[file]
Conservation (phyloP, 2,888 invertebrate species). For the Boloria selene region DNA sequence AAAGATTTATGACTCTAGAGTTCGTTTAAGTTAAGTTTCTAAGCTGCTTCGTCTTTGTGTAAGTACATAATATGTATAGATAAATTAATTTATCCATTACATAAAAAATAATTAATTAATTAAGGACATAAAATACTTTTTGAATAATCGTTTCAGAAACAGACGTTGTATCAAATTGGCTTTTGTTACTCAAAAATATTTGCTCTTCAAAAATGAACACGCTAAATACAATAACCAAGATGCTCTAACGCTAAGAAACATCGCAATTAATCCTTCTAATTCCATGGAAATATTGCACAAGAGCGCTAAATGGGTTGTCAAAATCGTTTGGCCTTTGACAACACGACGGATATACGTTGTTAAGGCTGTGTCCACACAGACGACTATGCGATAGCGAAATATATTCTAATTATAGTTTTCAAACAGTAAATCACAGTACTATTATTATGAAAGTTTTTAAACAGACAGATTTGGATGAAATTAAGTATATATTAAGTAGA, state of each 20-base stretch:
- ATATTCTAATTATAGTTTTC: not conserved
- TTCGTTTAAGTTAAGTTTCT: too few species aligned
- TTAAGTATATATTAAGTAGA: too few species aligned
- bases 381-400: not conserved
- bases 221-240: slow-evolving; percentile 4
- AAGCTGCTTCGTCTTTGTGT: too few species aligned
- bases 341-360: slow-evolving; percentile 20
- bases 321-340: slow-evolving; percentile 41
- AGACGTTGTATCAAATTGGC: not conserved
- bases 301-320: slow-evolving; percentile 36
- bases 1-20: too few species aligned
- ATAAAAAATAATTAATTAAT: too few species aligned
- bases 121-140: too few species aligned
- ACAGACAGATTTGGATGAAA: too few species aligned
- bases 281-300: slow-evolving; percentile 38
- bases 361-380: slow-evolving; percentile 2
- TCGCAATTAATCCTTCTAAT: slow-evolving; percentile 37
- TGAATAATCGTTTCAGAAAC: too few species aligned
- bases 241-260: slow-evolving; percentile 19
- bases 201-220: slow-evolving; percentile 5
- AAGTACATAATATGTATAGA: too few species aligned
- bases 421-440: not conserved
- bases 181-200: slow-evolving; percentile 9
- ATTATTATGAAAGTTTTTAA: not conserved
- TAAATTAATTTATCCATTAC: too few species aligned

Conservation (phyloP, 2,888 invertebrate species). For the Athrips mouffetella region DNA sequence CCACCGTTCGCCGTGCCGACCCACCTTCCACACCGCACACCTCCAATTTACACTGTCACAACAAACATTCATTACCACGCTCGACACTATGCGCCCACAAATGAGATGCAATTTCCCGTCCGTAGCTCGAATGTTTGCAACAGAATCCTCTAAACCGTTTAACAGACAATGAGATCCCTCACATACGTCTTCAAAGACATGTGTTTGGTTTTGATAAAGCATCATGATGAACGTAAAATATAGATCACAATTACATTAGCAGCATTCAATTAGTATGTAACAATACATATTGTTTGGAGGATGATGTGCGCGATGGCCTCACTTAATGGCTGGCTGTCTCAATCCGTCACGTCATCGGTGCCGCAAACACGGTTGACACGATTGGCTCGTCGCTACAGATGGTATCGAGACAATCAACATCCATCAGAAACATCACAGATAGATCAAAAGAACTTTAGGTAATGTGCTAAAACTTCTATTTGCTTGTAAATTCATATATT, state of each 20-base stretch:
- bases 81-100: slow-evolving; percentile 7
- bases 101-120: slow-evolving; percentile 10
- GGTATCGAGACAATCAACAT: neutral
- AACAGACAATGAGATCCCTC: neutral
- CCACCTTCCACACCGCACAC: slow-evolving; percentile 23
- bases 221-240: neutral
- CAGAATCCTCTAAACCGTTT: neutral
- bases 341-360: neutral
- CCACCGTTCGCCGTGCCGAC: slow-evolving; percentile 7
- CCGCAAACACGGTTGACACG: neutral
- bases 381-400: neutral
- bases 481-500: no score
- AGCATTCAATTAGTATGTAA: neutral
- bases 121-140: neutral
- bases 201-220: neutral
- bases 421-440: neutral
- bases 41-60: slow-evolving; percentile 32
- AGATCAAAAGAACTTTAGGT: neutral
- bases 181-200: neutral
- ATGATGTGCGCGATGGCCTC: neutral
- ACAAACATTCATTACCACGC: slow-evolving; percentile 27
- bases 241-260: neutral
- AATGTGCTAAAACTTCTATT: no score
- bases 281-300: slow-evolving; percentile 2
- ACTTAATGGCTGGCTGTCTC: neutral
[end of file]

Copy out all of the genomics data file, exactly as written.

Conservation (phyloP, 2,888 invertebrate species). For the Boloria selene region DNA sequence AAAGATTTATGACTCTAGAGTTCGTTTAAGTTAAGTTTCTAAGCTGCTTCGTCTTTGTGTAAGTACATAATATGTATAGATAAATTAATTTATCCATTACATAAAAAATAATTAATTAATTAAGGACATAAAATACTTTTTGAATAATCGTTTCAGAAACAGACGTTGTATCAAATTGGCTTTTGTTACTCAAAAATATTTGCTCTTCAAAAATGAACACGCTAAATACAATAACCAAGATGCTCTAACGCTAAGAAACATCGCAATTAATCCTTCTAATTCCATGGAAATATTGCACAAGAGCGCTAAATGGGTTGTCAAAATCGTTTGGCCTTTGACAACACGACGGATATACGTTGTTAAGGCTGTGTCCACACAGACGACTATGCGATAGCGAAATATATTCTAATTATAGTTTTCAAACAGTAAATCACAGTACTATTATTATGAAAGTTTTTAAACAGACAGATTTGGATGAAATTAAGTATATATTAAGTAGA, state of each 20-base stretch:
- ATATTCTAATTATAGTTTTC: not conserved
- TTCGTTTAAGTTAAGTTTCT: too few species aligned
- TTAAGTATATATTAAGTAGA: too few species aligned
- bases 381-400: not conserved
- bases 221-240: slow-evolving; percentile 4
- AAGCTGCTTCGTCTTTGTGT: too few species aligned
- bases 341-360: slow-evolving; percentile 20
- bases 321-340: slow-evolving; percentile 41
- AGACGTTGTATCAAATTGGC: not conserved
- bases 301-320: slow-evolving; percentile 36
- bases 1-20: too few species aligned
- ATAAAAAATAATTAATTAAT: too few species aligned
- bases 121-140: too few species aligned
- ACAGACAGATTTGGATGAAA: too few species aligned
- bases 281-300: slow-evolving; percentile 38
- bases 361-380: slow-evolving; percentile 2
- TCGCAATTAATCCTTCTAAT: slow-evolving; percentile 37
- TGAATAATCGTTTCAGAAAC: too few species aligned
- bases 241-260: slow-evolving; percentile 19
- bases 201-220: slow-evolving; percentile 5
- AAGTACATAATATGTATAGA: too few species aligned
- bases 421-440: not conserved
- bases 181-200: slow-evolving; percentile 9
- ATTATTATGAAAGTTTTTAA: not conserved
- TAAATTAATTTATCCATTAC: too few species aligned

Conservation (phyloP, 2,888 invertebrate species). For the Athrips mouffetella region DNA sequence CCACCGTTCGCCGTGCCGACCCACCTTCCACACCGCACACCTCCAATTTACACTGTCACAACAAACATTCATTACCACGCTCGACACTATGCGCCCACAAATGAGATGCAATTTCCCGTCCGTAGCTCGAATGTTTGCAACAGAATCCTCTAAACCGTTTAACAGACAATGAGATCCCTCACATACGTCTTCAAAGACATGTGTTTGGTTTTGATAAAGCATCATGATGAACGTAAAATATAGATCACAATTACATTAGCAGCATTCAATTAGTATGTAACAATACATATTGTTTGGAGGATGATGTGCGCGATGGCCTCACTTAATGGCTGGCTGTCTCAATCCGTCACGTCATCGGTGCCGCAAACACGGTTGACACGATTGGCTCGTCGCTACAGATGGTATCGAGACAATCAACATCCATCAGAAACATCACAGATAGATCAAAAGAACTTTAGGTAATGTGCTAAAACTTCTATTTGCTTGTAAATTCATATATT, state of each 20-base stretch:
- bases 81-100: slow-evolving; percentile 7
- bases 101-120: slow-evolving; percentile 10
- GGTATCGAGACAATCAACAT: neutral
- AACAGACAATGAGATCCCTC: neutral
- CCACCTTCCACACCGCACAC: slow-evolving; percentile 23
- bases 221-240: neutral
- CAGAATCCTCTAAACCGTTT: neutral
- bases 341-360: neutral
- CCACCGTTCGCCGTGCCGAC: slow-evolving; percentile 7
- CCGCAAACACGGTTGACACG: neutral
- bases 381-400: neutral
- bases 481-500: no score
- AGCATTCAATTAGTATGTAA: neutral
- bases 121-140: neutral
- bases 201-220: neutral
- bases 421-440: neutral
- bases 41-60: slow-evolving; percentile 32
- AGATCAAAAGAACTTTAGGT: neutral
- bases 181-200: neutral
- ATGATGTGCGCGATGGCCTC: neutral
- ACAAACATTCATTACCACGC: slow-evolving; percentile 27
- bases 241-260: neutral
- AATGTGCTAAAACTTCTATT: no score
- bases 281-300: slow-evolving; percentile 2
- ACTTAATGGCTGGCTGTCTC: neutral